If your Garmin watch sometimes stops recording distance, there's now a fix

Woman checking sports watch during a workout
(Image credit: Getty Images)

Garmin has released a new beta software update for certain mid-range GPS watches that squishes various commonly reported bugs, including one that would cause the device to stop recording distance when tracking certain activities.

Software beta version 15.06 is rolling out now for watches in the Garmin Instinct 2 series, as well as the Garmin Instinct Crossover enrolled in the company's public beta testing program. It's been installed on 20% of eligible watches so far, so don't worry if you've not received it yet.

As Polly Allcock of Notebookcheck explains, the latest update squishes three bugs for all Instinct 2 and Crossover watches, fixing a problem with the hydration auto goal (which is estimated based on sweat loss during activities), a solving an issue with dog alerts (which keep you updated on your pet's movement if it has a Garmin GPS collar), and fixing a problem that caused the watch to stop updating its distance measurement while tracking a pool swim.

If you have an Instinct 2, 2S, or 2X, beta version 15.06 will also resolve a graphical issue for watch faces that show your current heart rate. If you have an Instinct Crossover watch, it fixes a problem where the Fitness Age screen would fail to display correctly.

For full details, check out the release notes on Garmin's forums.

Join the beta program

Joining the public beta program will give you the opportunity to try new updates like this first, including some that add extra tools and features to your Garmin watch. However, it's worth bearing in mind that this software may contain bugs that prevent your watch working as expected; the purpose of the program is to identify and correct these problems before the update is rolled out to everyone.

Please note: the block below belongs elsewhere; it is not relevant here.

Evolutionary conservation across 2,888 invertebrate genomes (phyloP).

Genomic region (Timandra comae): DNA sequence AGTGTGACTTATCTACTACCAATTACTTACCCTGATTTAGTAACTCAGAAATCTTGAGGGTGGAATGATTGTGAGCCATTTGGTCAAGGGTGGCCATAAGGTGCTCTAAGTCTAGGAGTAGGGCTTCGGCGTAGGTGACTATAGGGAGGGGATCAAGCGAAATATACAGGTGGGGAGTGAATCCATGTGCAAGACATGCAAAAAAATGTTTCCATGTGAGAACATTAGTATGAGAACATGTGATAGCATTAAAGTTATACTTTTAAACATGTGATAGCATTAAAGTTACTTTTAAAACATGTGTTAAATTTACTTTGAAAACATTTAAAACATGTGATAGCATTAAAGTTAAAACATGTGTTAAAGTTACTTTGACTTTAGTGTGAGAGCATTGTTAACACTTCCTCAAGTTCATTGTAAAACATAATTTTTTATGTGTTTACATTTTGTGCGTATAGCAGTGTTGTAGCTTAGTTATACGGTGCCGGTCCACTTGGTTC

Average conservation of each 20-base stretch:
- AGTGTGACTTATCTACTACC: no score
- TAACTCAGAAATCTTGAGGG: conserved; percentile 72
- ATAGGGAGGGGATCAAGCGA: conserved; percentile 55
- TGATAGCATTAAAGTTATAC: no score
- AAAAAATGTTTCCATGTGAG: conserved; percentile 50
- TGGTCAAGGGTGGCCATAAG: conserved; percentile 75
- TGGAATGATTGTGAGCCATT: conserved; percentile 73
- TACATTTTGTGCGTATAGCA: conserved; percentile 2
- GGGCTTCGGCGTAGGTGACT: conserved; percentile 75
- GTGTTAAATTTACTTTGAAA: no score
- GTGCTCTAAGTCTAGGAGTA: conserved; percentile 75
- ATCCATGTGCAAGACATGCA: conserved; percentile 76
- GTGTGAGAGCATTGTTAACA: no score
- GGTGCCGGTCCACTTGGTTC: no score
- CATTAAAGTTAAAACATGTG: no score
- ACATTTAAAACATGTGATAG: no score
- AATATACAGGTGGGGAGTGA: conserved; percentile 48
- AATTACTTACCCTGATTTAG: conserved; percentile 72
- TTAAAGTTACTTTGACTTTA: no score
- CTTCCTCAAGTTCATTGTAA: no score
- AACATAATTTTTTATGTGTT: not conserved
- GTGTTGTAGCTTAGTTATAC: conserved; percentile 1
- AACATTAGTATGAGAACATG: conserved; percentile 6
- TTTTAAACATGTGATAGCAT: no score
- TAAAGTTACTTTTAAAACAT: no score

If you're still interested, our guide how to join Garmin's public beta testing program will guide you through the process. Some beta updates (like this one) will be installed over the air automatically, while others may require you to plug your watch into a computer with its data cable (a process called sideloading). The release notes for each update will explain what to do for each one.

Cat Ellis

Cat is the editor of Advnture, She’s been a journalist for 15 years, and was fitness and wellbeing editor on TechRadar before joining the Advnture team in 2022. She’s a UK Athletics qualified run leader, and in her spare time enjoys nothing more than lacing up her shoes and hitting the roads and trails (the muddier, the better), usually wearing at least two sports watches.